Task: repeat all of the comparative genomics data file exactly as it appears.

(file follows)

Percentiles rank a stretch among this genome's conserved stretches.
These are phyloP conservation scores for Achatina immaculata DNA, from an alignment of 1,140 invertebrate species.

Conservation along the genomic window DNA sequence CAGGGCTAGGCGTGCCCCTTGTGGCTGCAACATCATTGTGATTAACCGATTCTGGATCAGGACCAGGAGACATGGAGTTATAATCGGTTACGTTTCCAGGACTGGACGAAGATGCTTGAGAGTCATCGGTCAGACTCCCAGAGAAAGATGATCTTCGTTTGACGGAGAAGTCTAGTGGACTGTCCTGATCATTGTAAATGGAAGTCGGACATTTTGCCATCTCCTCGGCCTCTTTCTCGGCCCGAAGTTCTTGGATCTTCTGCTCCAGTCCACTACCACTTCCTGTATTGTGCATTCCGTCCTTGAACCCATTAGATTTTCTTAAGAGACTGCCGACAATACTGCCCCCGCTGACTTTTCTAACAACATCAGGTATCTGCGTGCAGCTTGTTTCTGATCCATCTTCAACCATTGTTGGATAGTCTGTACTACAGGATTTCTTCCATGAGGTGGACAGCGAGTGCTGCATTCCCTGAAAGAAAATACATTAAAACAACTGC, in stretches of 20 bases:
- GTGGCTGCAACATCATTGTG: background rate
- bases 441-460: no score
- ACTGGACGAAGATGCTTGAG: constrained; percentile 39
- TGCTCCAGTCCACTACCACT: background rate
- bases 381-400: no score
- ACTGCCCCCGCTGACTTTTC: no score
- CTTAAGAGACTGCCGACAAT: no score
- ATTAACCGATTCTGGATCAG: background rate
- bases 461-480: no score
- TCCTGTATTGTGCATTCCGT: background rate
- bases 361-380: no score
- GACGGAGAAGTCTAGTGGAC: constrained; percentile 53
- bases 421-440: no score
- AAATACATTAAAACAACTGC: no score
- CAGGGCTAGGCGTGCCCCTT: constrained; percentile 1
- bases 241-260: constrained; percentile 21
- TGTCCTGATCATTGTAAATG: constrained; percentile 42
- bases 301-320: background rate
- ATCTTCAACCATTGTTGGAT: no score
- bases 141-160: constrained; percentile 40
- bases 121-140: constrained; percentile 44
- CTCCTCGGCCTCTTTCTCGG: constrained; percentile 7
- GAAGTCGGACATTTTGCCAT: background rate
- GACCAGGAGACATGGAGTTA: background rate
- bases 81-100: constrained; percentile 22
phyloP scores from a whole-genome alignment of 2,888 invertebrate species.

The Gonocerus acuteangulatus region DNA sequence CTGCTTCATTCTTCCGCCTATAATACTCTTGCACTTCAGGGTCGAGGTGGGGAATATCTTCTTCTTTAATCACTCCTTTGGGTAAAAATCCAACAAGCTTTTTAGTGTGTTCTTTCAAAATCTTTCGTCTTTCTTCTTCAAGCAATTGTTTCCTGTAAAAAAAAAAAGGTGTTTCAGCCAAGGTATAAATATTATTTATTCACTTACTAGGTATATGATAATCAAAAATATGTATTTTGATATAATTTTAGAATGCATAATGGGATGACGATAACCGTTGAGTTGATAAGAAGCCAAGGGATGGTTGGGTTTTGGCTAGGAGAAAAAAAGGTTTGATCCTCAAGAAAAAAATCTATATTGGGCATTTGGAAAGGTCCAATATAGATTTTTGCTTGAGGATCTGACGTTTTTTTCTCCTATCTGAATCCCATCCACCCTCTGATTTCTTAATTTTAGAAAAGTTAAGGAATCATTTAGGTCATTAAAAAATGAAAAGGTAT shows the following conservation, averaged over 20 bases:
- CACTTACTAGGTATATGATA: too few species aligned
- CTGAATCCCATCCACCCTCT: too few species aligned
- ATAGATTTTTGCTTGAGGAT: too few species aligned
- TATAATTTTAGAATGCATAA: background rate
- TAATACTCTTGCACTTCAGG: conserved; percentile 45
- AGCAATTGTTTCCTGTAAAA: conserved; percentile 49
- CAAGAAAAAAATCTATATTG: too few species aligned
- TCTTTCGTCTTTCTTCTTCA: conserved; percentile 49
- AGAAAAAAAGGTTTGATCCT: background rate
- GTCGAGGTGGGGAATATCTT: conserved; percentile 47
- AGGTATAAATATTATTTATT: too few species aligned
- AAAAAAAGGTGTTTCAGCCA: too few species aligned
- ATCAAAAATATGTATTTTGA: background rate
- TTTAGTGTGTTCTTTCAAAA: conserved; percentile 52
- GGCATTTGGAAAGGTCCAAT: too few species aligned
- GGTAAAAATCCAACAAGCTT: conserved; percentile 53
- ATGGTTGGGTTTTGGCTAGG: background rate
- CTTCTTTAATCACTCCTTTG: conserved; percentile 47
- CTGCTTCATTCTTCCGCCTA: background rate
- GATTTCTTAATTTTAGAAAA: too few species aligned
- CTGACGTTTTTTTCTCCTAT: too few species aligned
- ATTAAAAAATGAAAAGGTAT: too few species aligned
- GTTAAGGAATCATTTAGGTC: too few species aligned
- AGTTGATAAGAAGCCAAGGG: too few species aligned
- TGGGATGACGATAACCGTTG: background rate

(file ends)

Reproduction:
Percentiles rank a stretch among this genome's conserved stretches.
These are phyloP conservation scores for Achatina immaculata DNA, from an alignment of 1,140 invertebrate species.

Conservation along the genomic window DNA sequence CAGGGCTAGGCGTGCCCCTTGTGGCTGCAACATCATTGTGATTAACCGATTCTGGATCAGGACCAGGAGACATGGAGTTATAATCGGTTACGTTTCCAGGACTGGACGAAGATGCTTGAGAGTCATCGGTCAGACTCCCAGAGAAAGATGATCTTCGTTTGACGGAGAAGTCTAGTGGACTGTCCTGATCATTGTAAATGGAAGTCGGACATTTTGCCATCTCCTCGGCCTCTTTCTCGGCCCGAAGTTCTTGGATCTTCTGCTCCAGTCCACTACCACTTCCTGTATTGTGCATTCCGTCCTTGAACCCATTAGATTTTCTTAAGAGACTGCCGACAATACTGCCCCCGCTGACTTTTCTAACAACATCAGGTATCTGCGTGCAGCTTGTTTCTGATCCATCTTCAACCATTGTTGGATAGTCTGTACTACAGGATTTCTTCCATGAGGTGGACAGCGAGTGCTGCATTCCCTGAAAGAAAATACATTAAAACAACTGC, in stretches of 20 bases:
- GTGGCTGCAACATCATTGTG: background rate
- bases 441-460: no score
- ACTGGACGAAGATGCTTGAG: constrained; percentile 39
- TGCTCCAGTCCACTACCACT: background rate
- bases 381-400: no score
- ACTGCCCCCGCTGACTTTTC: no score
- CTTAAGAGACTGCCGACAAT: no score
- ATTAACCGATTCTGGATCAG: background rate
- bases 461-480: no score
- TCCTGTATTGTGCATTCCGT: background rate
- bases 361-380: no score
- GACGGAGAAGTCTAGTGGAC: constrained; percentile 53
- bases 421-440: no score
- AAATACATTAAAACAACTGC: no score
- CAGGGCTAGGCGTGCCCCTT: constrained; percentile 1
- bases 241-260: constrained; percentile 21
- TGTCCTGATCATTGTAAATG: constrained; percentile 42
- bases 301-320: background rate
- ATCTTCAACCATTGTTGGAT: no score
- bases 141-160: constrained; percentile 40
- bases 121-140: constrained; percentile 44
- CTCCTCGGCCTCTTTCTCGG: constrained; percentile 7
- GAAGTCGGACATTTTGCCAT: background rate
- GACCAGGAGACATGGAGTTA: background rate
- bases 81-100: constrained; percentile 22
phyloP scores from a whole-genome alignment of 2,888 invertebrate species.

The Gonocerus acuteangulatus region DNA sequence CTGCTTCATTCTTCCGCCTATAATACTCTTGCACTTCAGGGTCGAGGTGGGGAATATCTTCTTCTTTAATCACTCCTTTGGGTAAAAATCCAACAAGCTTTTTAGTGTGTTCTTTCAAAATCTTTCGTCTTTCTTCTTCAAGCAATTGTTTCCTGTAAAAAAAAAAAGGTGTTTCAGCCAAGGTATAAATATTATTTATTCACTTACTAGGTATATGATAATCAAAAATATGTATTTTGATATAATTTTAGAATGCATAATGGGATGACGATAACCGTTGAGTTGATAAGAAGCCAAGGGATGGTTGGGTTTTGGCTAGGAGAAAAAAAGGTTTGATCCTCAAGAAAAAAATCTATATTGGGCATTTGGAAAGGTCCAATATAGATTTTTGCTTGAGGATCTGACGTTTTTTTCTCCTATCTGAATCCCATCCACCCTCTGATTTCTTAATTTTAGAAAAGTTAAGGAATCATTTAGGTCATTAAAAAATGAAAAGGTAT shows the following conservation, averaged over 20 bases:
- CACTTACTAGGTATATGATA: too few species aligned
- CTGAATCCCATCCACCCTCT: too few species aligned
- ATAGATTTTTGCTTGAGGAT: too few species aligned
- TATAATTTTAGAATGCATAA: background rate
- TAATACTCTTGCACTTCAGG: conserved; percentile 45
- AGCAATTGTTTCCTGTAAAA: conserved; percentile 49
- CAAGAAAAAAATCTATATTG: too few species aligned
- TCTTTCGTCTTTCTTCTTCA: conserved; percentile 49
- AGAAAAAAAGGTTTGATCCT: background rate
- GTCGAGGTGGGGAATATCTT: conserved; percentile 47
- AGGTATAAATATTATTTATT: too few species aligned
- AAAAAAAGGTGTTTCAGCCA: too few species aligned
- ATCAAAAATATGTATTTTGA: background rate
- TTTAGTGTGTTCTTTCAAAA: conserved; percentile 52
- GGCATTTGGAAAGGTCCAAT: too few species aligned
- GGTAAAAATCCAACAAGCTT: conserved; percentile 53
- ATGGTTGGGTTTTGGCTAGG: background rate
- CTTCTTTAATCACTCCTTTG: conserved; percentile 47
- CTGCTTCATTCTTCCGCCTA: background rate
- GATTTCTTAATTTTAGAAAA: too few species aligned
- CTGACGTTTTTTTCTCCTAT: too few species aligned
- ATTAAAAAATGAAAAGGTAT: too few species aligned
- GTTAAGGAATCATTTAGGTC: too few species aligned
- AGTTGATAAGAAGCCAAGGG: too few species aligned
- TGGGATGACGATAACCGTTG: background rate